Elevator Pit Waterproofing
Specializing in Hydraulic and Electric Elevator Pit Waterproofing
Industrial and Commercial Applications
Standard industry practice in elevator pit waterproofing involves applying several coats of reinforced epoxy sealant around the entire pit – and subsequently offering no warranty. In standard foundation waterproofing, the same epoxy is used for minor moisture and humidity control on walls that are sweating.
We take a different approach. Using six technologies, we breakdown the location of water intrusion and combat each individually – allowing us to offer a tranferable warranty (*ask inspector for full warranty details) on our work. By using these techniques, and adhering to ASME regulations, we have gained recognition among leading elevator manufacturers and referrals of state inspectors for elevator pit water problems.
Recently one of our sales engineers was faced with the task of helping waterproof an elevator pit.
The basic construction of a pedestrian elevator includes a pit 10′-20′ below the last floor for counterweights, wiring and a giant hydraulic safety stand.
The building this three-stall elevator pit was located in was next to a large rocky limestone hill and about 200′ from a river. Wall construction was poured concrete in good to excellent condition.
While the pit was set up with an exposed cove drain tile system around the wall leading to the sump pump the rest of the floor was not protected and over time water was noticed coming through some of the bolt holes drilled into the floor holding up the tracks for the elevator. In addition there were several areas around the seam at the wall and floor that water was creeping through including a larger leak the size of a pencil that water was coming out of in a steady stream.
Using our exclusive bentonite hydroclay injection system the installers at Great Lakes Waterproofing tackled the problem by drilling holes near the leaks and injecting our waterproofing blend of bentonite hydroclay.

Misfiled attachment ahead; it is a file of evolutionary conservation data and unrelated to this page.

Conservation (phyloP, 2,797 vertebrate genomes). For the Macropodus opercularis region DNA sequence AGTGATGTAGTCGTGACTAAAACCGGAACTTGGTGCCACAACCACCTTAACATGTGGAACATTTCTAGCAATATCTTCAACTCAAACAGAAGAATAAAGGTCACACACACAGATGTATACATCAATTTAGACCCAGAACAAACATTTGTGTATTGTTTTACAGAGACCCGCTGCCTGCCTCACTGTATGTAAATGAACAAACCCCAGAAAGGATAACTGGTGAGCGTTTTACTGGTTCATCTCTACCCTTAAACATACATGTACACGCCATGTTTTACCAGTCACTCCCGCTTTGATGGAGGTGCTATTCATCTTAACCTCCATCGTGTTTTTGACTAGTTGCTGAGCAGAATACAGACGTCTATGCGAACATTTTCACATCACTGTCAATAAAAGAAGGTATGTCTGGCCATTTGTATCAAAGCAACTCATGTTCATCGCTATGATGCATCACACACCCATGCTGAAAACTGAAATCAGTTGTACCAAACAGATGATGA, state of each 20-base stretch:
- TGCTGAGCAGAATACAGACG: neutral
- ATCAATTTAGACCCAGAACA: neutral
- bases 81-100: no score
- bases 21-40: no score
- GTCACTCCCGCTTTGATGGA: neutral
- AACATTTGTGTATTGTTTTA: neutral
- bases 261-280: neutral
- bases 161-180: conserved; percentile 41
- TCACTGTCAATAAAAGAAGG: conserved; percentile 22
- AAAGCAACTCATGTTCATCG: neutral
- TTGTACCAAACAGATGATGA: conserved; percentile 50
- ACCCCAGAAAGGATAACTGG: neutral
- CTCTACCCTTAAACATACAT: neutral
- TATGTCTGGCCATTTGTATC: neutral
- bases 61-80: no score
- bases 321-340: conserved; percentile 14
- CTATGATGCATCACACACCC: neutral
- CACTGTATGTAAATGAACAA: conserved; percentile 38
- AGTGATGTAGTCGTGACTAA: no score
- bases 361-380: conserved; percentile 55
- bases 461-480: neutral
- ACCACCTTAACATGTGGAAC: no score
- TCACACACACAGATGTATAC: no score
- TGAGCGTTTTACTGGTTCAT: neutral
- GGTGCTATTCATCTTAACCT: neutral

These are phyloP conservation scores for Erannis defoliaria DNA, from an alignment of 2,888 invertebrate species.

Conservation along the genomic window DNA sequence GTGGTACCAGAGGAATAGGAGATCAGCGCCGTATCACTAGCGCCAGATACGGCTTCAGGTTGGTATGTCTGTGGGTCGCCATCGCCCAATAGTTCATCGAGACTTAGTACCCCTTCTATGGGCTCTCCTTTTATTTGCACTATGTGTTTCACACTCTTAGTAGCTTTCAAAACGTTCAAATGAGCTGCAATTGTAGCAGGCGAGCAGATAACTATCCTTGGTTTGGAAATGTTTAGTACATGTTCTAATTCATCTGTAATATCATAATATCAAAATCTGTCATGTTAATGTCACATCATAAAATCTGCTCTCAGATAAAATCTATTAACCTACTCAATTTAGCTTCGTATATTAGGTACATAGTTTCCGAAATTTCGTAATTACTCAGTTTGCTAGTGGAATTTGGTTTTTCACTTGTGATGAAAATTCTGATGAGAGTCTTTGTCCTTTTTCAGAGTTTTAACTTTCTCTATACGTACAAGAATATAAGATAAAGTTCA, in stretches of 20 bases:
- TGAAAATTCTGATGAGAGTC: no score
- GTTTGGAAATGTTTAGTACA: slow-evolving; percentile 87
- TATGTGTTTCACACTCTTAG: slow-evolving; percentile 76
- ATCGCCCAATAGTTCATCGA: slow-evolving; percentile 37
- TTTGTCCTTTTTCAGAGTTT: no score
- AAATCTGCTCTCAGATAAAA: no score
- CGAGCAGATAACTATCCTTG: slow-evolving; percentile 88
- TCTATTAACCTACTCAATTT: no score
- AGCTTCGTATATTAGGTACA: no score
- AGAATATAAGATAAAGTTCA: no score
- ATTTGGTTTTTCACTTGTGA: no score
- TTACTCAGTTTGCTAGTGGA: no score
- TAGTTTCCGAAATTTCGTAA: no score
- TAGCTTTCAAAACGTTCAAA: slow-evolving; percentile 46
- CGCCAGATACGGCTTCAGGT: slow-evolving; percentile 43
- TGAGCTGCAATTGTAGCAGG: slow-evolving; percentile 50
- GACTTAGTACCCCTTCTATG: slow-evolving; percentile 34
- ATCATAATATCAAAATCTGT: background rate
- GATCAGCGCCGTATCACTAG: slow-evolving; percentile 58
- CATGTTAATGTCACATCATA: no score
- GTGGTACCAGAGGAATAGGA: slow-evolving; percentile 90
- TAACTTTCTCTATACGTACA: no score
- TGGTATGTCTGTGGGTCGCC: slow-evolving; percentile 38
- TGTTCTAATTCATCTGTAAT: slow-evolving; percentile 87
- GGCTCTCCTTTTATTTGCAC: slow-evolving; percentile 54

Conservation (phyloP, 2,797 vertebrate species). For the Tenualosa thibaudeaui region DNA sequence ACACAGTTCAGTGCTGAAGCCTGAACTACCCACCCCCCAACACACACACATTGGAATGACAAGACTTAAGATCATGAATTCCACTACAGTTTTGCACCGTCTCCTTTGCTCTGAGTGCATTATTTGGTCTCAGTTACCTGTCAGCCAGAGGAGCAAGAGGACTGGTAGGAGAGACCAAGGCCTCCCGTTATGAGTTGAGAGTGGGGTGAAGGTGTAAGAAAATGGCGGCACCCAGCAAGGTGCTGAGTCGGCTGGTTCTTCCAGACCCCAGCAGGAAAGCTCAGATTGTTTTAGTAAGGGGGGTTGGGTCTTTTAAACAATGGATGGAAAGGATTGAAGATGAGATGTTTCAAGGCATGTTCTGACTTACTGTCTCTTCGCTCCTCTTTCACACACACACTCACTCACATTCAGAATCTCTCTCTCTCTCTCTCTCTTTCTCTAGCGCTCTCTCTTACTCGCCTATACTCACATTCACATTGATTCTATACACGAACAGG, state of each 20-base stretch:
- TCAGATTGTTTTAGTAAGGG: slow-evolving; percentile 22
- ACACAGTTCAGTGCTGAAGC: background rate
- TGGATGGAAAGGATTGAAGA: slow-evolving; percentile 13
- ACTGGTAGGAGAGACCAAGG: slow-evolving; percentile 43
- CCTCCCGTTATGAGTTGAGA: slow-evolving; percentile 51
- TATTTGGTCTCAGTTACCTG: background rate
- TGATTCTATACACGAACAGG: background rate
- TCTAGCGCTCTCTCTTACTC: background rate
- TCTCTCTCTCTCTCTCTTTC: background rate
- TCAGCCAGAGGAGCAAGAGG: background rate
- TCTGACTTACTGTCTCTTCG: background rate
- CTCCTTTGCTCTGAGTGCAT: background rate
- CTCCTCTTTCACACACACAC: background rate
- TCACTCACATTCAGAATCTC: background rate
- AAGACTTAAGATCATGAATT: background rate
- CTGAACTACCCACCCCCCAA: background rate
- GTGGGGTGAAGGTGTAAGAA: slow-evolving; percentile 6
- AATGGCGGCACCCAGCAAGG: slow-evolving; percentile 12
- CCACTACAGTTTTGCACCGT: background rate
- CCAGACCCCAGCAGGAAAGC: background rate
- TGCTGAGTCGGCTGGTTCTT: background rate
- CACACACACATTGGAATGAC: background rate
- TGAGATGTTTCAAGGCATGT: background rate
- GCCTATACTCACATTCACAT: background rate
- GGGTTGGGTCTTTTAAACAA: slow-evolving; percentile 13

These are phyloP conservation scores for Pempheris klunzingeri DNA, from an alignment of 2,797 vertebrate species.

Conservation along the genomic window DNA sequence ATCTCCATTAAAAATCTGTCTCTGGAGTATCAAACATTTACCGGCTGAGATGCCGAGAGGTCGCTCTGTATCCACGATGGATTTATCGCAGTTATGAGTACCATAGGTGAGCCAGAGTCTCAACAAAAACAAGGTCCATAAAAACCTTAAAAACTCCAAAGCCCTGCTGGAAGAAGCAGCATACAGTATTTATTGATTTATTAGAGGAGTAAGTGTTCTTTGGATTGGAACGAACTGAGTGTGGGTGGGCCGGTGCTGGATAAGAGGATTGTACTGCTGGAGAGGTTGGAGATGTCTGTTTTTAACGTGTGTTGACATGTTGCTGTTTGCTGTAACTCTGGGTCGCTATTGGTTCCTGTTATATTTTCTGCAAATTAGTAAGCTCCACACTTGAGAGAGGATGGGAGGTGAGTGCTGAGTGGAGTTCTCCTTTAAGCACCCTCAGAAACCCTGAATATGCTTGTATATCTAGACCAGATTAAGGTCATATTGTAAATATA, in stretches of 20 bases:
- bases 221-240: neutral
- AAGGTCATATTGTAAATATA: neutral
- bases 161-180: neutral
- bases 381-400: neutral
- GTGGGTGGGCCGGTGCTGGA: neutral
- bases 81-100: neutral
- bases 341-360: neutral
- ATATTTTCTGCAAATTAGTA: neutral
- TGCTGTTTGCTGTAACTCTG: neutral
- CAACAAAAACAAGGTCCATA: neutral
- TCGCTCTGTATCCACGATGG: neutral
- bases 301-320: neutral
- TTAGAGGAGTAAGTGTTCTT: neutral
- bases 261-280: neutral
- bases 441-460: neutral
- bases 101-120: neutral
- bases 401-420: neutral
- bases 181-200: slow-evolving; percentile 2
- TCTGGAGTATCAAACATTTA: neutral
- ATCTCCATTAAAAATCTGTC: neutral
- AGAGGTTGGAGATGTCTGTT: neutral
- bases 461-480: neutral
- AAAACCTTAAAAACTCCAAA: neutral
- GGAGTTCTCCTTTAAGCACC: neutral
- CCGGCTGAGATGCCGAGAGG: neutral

Right away the flow of water had stopped at the bolt holes. The next step was to waterproof the perimeter, not an easy task as it was flowing over a gallon of water into the sump every minute.
Once again our waterproofing team drilled holes every few feet straight down through the concrete into the sand and water. Working fast to make sure the sump pump was not overwhelmed by the water coming in through the new holes; the Great Lakes Waterproofing Team pumped hydroclay into all the holes and capped them off with hydraulic cement, creating a permanent waterproofing solution.
Another elevator pit we waterproofed contained a large hydraulic lift for it’s industrial elevator. Typically the shaft is buried as deep as it’s height above the floor, in this case over three stories.
The old lift had started leaking hydraulic fluid and needed to be replaced. The floor around the old shaft was broken out, the new shaft installed and concrete was poured around the new shaft. Several areas around the new shaft developed leaks. The elevator pit floor was next to a river and 5-10′ below the surface of the water, developing a lot of hydrostatic pressure on the exterior of the elevator pit. The pit had 2-3″ of water and the sump pump was running continuously 24 hours a day.
Once again we drilled through the concrete floor and pumped in our waterproofing blend of bentonite hydroclay. Several areas around the pit needed attention. Once the hydroclay was installed and the pit started to dry we closed all the holes off with hydraulic cement. In addition to drying up the elevator pit, the industrial sump pump is now dormant.
Things are looking good now in these elevator pits, this is another example of waterproofing we can do at a fraction of the cost the other guys charge to divert the water.